Who's the bigger "Bully?" School board or game maker?

Who's the bigger "Bully?" School board or game maker?

Summary: A school district in Miami is considering speaking out against a new, secretive computer game called Bully, the Miami Herald reports. It's produced by Rockstar, the makers of the infamous Grand Theft Auto game.

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TOPICS: CXO
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A school district in Miami is considering speaking out against a new, secretive computer game called Bully, the Miami Herald reports. It's produced by Rockstar, the makers of the infamous Grand Theft Auto game.

''This game is built entirely around bullies and is staged in a school -- it's the antithesis of everything we're trying to promote,'' said School Board member Frank Bolaños, who introduced a resolution urging Rockstar not to release Bully, asking local merchants not to sell it and asking parents not to buy it.

A board committee unanimously approved his resolution Thursday, and the full board is expected to vote Wednesday. If it's approved, Miami-Dade's would be the first major school system in the country to take sides against Bully, according to Jack Thompson, a Coral Gables attorney.

''The goal is to make it such a negative thing that the retailers won't carry it,'' Thompson said. ``This thing hasn't really reached critical mass as a [public relations] problem yet; that's what I'm trying to do.''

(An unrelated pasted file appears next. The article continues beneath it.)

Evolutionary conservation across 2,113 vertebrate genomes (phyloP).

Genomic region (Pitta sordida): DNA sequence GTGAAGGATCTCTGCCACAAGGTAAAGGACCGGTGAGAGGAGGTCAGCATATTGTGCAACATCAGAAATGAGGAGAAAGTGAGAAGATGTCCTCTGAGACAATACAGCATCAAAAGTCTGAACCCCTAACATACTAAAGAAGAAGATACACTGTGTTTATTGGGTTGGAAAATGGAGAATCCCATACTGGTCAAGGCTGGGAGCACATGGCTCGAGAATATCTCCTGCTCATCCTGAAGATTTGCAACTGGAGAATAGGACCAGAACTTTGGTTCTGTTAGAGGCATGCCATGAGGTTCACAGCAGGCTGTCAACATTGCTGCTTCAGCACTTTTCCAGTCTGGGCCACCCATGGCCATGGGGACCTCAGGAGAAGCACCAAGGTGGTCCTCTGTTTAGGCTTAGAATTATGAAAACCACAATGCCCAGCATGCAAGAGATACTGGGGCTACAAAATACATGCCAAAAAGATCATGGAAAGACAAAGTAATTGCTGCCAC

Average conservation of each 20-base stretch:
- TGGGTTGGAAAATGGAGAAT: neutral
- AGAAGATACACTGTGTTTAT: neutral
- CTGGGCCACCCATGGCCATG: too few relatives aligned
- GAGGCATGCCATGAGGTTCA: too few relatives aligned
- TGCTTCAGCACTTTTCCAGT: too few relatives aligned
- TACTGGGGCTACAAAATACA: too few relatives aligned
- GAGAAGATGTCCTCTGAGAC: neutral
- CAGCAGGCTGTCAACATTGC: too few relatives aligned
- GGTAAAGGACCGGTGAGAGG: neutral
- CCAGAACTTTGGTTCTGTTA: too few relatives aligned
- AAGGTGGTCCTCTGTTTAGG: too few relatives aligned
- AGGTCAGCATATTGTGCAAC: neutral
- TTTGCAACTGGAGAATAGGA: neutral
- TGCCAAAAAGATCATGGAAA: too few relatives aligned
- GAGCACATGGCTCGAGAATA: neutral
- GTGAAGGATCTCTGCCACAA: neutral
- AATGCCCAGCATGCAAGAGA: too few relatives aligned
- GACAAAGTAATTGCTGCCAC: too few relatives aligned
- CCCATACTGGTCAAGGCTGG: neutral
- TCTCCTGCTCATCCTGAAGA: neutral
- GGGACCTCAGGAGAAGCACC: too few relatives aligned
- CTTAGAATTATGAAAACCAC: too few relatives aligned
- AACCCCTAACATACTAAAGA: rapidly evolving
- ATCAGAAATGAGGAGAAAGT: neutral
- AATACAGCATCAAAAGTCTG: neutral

The company had no substantive comment on the action, saying merely, "We all have different opinions about art and entertainment, but everyone agrees that real-life school violence is a serious issue which lacks easy answers."

Local gamers are dismayed at what some might call hysteria on the part of the school board.

'I don't think it's the School Board's business -- it's more the parents' issue,'' said Ali Wallick, 16, a Palmetto Senior High student from Pinecrest who runs the Miami Gamer group on the MySpace social networking website.

McNamara said Bully is being judged unfairly because it comes from Rockstar. ''Rockstar's got a ping-pong game coming out -- are they going to go after that?'' he asked.

So where should the line be drawn betwen schools' protection of kids, parents' responsibility and the rights of companies to release and kids to play the games they want? 

Topic: CXO

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